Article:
Figure 3 

Case 2: Four selected contrast-enhanced CT axial views (a–d) illustrating diffuse mediastinal oedema (a) distension of the cisterna chyla (black arrow on b), diffuse extensive retroperitoneal oedema (c), and extensive subperitoneal perirectal and perivesical oedema (d) are compared with their corresponding unenhanced views obtained after four days. Massive oedema has drastically completely disappeared, and the volume of the cisterna chyla has reduced.

Figure 4 

Case 2: Sagital (a) and coronal (b) reconstructions at the level of the retrocrural spaces of the diaphragm show distension of the cisterna chyla (black arrow) and a large tortuous thoracic canal (white arrow). Transverse ultrasound view (c) and the corresponding contrast-enhanced coronal CT reconstructions (d) and (e) at the level of the swollen supra-clavicular fossa show massive oedema (black star) and deformation and laminating of the left jugular vein by a tortuous hypoechoic serpiginous structure, probably representing the jugular anastomosis of an ectasic congestive thoracic duct (grey arrow).

The tubular structure identified during ultrasound at the junction of the internal jugular and subclavian vein (Figure 4c) was clearly identified on coronal oblique CT reconstructions (Figures 4d and 4e) as the engorged distal and anastomoting portion of the thoracic duct. Symptoms and imaging findings normalized in four days (Figure 3, right side). Complementary laboratory tests excluded acquired or congenital deficiency of the C1 esterase inhibitor (C1-INH).

It was first concluded that the common causal denominator of the two episodes of AE was the intake of diclofenac ®, but another episode of AE occurred spontaneously a few weeks later, nullifying this hypothesis. The AE was thus considered idiopathic, and the patient is now preventively empirically treated with Tranexamic acid (Exacyl ®).


The physiopathological causes of AE are numerous but may pragmatically be classified following their main mechanism resulting from either bradykinin or histamine mediated responses [1, 2].

Bradykinin-mediated AE disorders essentially comprise the hereditary AE (HAE) due to a decrease level or a dysfunctional C1 esterase inhibitor (C1-INH), secondary acquired C1 inhibitor deficiency (associated with lymphoproliferative or autoimmune diseases), and specific types induced by various drugs. Angiotensin-converting enzyme (ACE) inhibitors are mostly involved, but also many other drugs. Bradykinin-mediated AE is not associated with urticaria and not mediated by IgE antibodies.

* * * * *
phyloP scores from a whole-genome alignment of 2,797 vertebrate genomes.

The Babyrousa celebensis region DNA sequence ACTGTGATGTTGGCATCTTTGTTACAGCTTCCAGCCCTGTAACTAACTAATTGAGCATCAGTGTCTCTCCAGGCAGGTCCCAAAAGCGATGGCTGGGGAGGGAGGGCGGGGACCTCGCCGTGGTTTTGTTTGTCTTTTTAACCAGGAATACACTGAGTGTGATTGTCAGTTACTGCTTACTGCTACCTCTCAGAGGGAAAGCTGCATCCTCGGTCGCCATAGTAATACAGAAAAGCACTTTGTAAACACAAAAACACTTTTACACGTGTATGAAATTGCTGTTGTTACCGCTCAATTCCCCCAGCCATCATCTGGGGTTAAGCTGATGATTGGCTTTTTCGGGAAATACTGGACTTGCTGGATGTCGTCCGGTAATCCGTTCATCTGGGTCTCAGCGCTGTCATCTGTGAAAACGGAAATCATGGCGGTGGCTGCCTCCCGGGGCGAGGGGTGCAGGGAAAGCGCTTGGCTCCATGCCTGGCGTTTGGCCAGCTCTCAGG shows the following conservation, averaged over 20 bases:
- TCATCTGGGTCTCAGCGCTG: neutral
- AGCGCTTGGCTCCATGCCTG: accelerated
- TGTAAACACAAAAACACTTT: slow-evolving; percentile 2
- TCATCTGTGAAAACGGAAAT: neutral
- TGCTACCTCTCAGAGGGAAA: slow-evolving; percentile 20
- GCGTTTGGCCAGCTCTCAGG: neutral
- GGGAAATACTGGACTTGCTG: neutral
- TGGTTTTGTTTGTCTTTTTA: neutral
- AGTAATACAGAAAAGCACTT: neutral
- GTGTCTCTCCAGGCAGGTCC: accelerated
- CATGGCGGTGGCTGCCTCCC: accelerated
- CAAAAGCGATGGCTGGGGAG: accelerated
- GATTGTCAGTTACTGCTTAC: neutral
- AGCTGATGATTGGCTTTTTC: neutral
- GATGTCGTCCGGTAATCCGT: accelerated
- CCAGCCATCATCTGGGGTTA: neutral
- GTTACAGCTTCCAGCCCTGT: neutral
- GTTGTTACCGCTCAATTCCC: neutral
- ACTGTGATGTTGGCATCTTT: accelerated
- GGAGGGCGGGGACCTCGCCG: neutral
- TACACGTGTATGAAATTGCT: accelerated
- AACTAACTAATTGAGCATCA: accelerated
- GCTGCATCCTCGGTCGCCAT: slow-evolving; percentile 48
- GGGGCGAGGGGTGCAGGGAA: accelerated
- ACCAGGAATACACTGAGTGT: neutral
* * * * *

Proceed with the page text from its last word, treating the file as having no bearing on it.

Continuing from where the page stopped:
AE mediated by histamine mostly concerns allergic or idiopathic AE – which represents the majority of cases and present with or without urticaria or anaphylaxis. When a trigger is identified, it is most often a drug, an alimentary allergen, latex, or an insect sting [2]. A physical agent may also be implicated, such as cold, pressure, vibration, ultraviolet, etc.

In our first patient, the cause appeared related to drug intake, but no cause was established for the second, which was considered fully idiopathic.

AE have a longer duration (2–5 days) when mediated by bradykinin than histamine (24–48 hours), and classically the first do not respond to antihistamines and corticosteroids [1]. Clinically, AE is defined by episodic transient oedematous swelling affecting any single part of the body or multiple sites simultaneously. Superficial regions in the face, neck, and upper airways are mostly concerned, and secondary upper airways obstruction can be a life-threatening complication [2, 3, 4]. The differential diagnosis of upper airway obstruction includes neoplasms, abscesses, and infections.

The role of medical imaging is very limited in these types of self-limiting peripheral cases of AE classically involving the face, the neck, and also but more rarely external genital organs or the extremities [2]. Medical imaging nevertheless appears valuable to evaluate the upper airway for obstruction and for the differential diagnosis by exclusion of other neoplastic or infectious processes.

More rarely and sporadically, AE may also involve deep organ systems such as the gastrointestinal tract and the genitourinary tract, even in the absence of peripheral cutaneous involvement and thus without external visible manifestation. The acute or recurrent symptoms are non-specific, comprising severe abdominal pain with distension and tenderness, nausea and vomiting, diarrhoea or sub-occlusion. Acute pancreatitis may be associated due to duct obstruction or oedema of the ampulla of Vater.